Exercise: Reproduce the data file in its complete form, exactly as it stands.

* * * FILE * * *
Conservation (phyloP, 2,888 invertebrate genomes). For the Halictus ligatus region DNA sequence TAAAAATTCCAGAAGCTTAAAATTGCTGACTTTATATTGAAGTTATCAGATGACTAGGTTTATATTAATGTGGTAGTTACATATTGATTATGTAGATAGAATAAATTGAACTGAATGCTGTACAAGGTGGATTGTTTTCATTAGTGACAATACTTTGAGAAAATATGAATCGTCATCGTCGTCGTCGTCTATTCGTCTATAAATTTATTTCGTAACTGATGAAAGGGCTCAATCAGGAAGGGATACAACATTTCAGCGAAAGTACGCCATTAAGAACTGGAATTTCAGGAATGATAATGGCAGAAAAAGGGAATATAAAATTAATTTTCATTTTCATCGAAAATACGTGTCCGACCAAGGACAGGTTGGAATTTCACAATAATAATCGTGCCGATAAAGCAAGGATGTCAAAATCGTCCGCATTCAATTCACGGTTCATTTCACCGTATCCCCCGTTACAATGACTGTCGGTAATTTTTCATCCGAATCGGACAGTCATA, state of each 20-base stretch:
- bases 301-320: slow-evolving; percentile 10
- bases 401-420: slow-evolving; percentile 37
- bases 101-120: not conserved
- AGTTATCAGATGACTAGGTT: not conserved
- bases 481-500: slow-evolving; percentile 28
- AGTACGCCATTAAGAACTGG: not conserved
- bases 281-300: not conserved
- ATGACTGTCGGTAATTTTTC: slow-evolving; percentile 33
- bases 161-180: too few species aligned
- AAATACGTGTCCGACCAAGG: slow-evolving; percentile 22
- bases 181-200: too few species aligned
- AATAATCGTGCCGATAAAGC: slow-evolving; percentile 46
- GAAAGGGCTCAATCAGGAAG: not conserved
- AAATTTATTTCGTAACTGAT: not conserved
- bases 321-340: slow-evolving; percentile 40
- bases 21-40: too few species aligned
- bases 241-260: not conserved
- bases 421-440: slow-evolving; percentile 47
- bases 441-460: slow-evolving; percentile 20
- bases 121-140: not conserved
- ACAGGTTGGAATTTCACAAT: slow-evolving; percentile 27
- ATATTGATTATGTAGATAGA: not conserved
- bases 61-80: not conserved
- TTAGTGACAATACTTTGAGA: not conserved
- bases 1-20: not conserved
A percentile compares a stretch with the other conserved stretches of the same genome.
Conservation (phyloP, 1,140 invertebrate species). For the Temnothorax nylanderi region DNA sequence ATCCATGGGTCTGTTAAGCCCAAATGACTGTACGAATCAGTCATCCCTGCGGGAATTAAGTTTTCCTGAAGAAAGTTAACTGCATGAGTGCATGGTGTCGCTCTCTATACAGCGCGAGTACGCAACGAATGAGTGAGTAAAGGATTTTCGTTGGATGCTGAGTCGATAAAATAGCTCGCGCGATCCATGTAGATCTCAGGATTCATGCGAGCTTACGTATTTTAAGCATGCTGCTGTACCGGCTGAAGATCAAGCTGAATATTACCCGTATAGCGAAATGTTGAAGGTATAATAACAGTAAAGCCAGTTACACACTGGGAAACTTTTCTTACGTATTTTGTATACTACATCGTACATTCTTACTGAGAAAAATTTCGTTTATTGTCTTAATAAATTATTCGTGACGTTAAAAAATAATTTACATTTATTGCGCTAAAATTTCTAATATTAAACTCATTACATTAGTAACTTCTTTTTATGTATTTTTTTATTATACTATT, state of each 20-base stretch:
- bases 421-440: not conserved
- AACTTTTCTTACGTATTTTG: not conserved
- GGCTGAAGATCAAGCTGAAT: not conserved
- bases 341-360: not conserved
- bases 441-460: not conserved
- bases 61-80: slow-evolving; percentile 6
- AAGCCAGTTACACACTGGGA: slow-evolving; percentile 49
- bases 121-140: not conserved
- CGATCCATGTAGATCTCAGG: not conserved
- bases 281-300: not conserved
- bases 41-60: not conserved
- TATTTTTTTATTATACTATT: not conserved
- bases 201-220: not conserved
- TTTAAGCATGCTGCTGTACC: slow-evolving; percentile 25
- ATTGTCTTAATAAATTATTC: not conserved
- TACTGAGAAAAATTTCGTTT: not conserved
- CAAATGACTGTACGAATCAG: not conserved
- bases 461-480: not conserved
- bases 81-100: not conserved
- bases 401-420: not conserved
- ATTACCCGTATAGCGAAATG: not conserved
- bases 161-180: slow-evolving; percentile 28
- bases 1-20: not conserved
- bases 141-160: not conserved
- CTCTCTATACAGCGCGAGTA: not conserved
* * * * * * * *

Conservation (phyloP, 2,888 invertebrate genomes). For the Halictus ligatus region DNA sequence TAAAAATTCCAGAAGCTTAAAATTGCTGACTTTATATTGAAGTTATCAGATGACTAGGTTTATATTAATGTGGTAGTTACATATTGATTATGTAGATAGAATAAATTGAACTGAATGCTGTACAAGGTGGATTGTTTTCATTAGTGACAATACTTTGAGAAAATATGAATCGTCATCGTCGTCGTCGTCTATTCGTCTATAAATTTATTTCGTAACTGATGAAAGGGCTCAATCAGGAAGGGATACAACATTTCAGCGAAAGTACGCCATTAAGAACTGGAATTTCAGGAATGATAATGGCAGAAAAAGGGAATATAAAATTAATTTTCATTTTCATCGAAAATACGTGTCCGACCAAGGACAGGTTGGAATTTCACAATAATAATCGTGCCGATAAAGCAAGGATGTCAAAATCGTCCGCATTCAATTCACGGTTCATTTCACCGTATCCCCCGTTACAATGACTGTCGGTAATTTTTCATCCGAATCGGACAGTCATA, state of each 20-base stretch:
- bases 301-320: slow-evolving; percentile 10
- bases 401-420: slow-evolving; percentile 37
- bases 101-120: not conserved
- AGTTATCAGATGACTAGGTT: not conserved
- bases 481-500: slow-evolving; percentile 28
- AGTACGCCATTAAGAACTGG: not conserved
- bases 281-300: not conserved
- ATGACTGTCGGTAATTTTTC: slow-evolving; percentile 33
- bases 161-180: too few species aligned
- AAATACGTGTCCGACCAAGG: slow-evolving; percentile 22
- bases 181-200: too few species aligned
- AATAATCGTGCCGATAAAGC: slow-evolving; percentile 46
- GAAAGGGCTCAATCAGGAAG: not conserved
- AAATTTATTTCGTAACTGAT: not conserved
- bases 321-340: slow-evolving; percentile 40
- bases 21-40: too few species aligned
- bases 241-260: not conserved
- bases 421-440: slow-evolving; percentile 47
- bases 441-460: slow-evolving; percentile 20
- bases 121-140: not conserved
- ACAGGTTGGAATTTCACAAT: slow-evolving; percentile 27
- ATATTGATTATGTAGATAGA: not conserved
- bases 61-80: not conserved
- TTAGTGACAATACTTTGAGA: not conserved
- bases 1-20: not conserved
A percentile compares a stretch with the other conserved stretches of the same genome.
Conservation (phyloP, 1,140 invertebrate species). For the Temnothorax nylanderi region DNA sequence ATCCATGGGTCTGTTAAGCCCAAATGACTGTACGAATCAGTCATCCCTGCGGGAATTAAGTTTTCCTGAAGAAAGTTAACTGCATGAGTGCATGGTGTCGCTCTCTATACAGCGCGAGTACGCAACGAATGAGTGAGTAAAGGATTTTCGTTGGATGCTGAGTCGATAAAATAGCTCGCGCGATCCATGTAGATCTCAGGATTCATGCGAGCTTACGTATTTTAAGCATGCTGCTGTACCGGCTGAAGATCAAGCTGAATATTACCCGTATAGCGAAATGTTGAAGGTATAATAACAGTAAAGCCAGTTACACACTGGGAAACTTTTCTTACGTATTTTGTATACTACATCGTACATTCTTACTGAGAAAAATTTCGTTTATTGTCTTAATAAATTATTCGTGACGTTAAAAAATAATTTACATTTATTGCGCTAAAATTTCTAATATTAAACTCATTACATTAGTAACTTCTTTTTATGTATTTTTTTATTATACTATT, state of each 20-base stretch:
- bases 421-440: not conserved
- AACTTTTCTTACGTATTTTG: not conserved
- GGCTGAAGATCAAGCTGAAT: not conserved
- bases 341-360: not conserved
- bases 441-460: not conserved
- bases 61-80: slow-evolving; percentile 6
- AAGCCAGTTACACACTGGGA: slow-evolving; percentile 49
- bases 121-140: not conserved
- CGATCCATGTAGATCTCAGG: not conserved
- bases 281-300: not conserved
- bases 41-60: not conserved
- TATTTTTTTATTATACTATT: not conserved
- bases 201-220: not conserved
- TTTAAGCATGCTGCTGTACC: slow-evolving; percentile 25
- ATTGTCTTAATAAATTATTC: not conserved
- TACTGAGAAAAATTTCGTTT: not conserved
- CAAATGACTGTACGAATCAG: not conserved
- bases 461-480: not conserved
- bases 81-100: not conserved
- bases 401-420: not conserved
- ATTACCCGTATAGCGAAATG: not conserved
- bases 161-180: slow-evolving; percentile 28
- bases 1-20: not conserved
- bases 141-160: not conserved
- CTCTCTATACAGCGCGAGTA: not conserved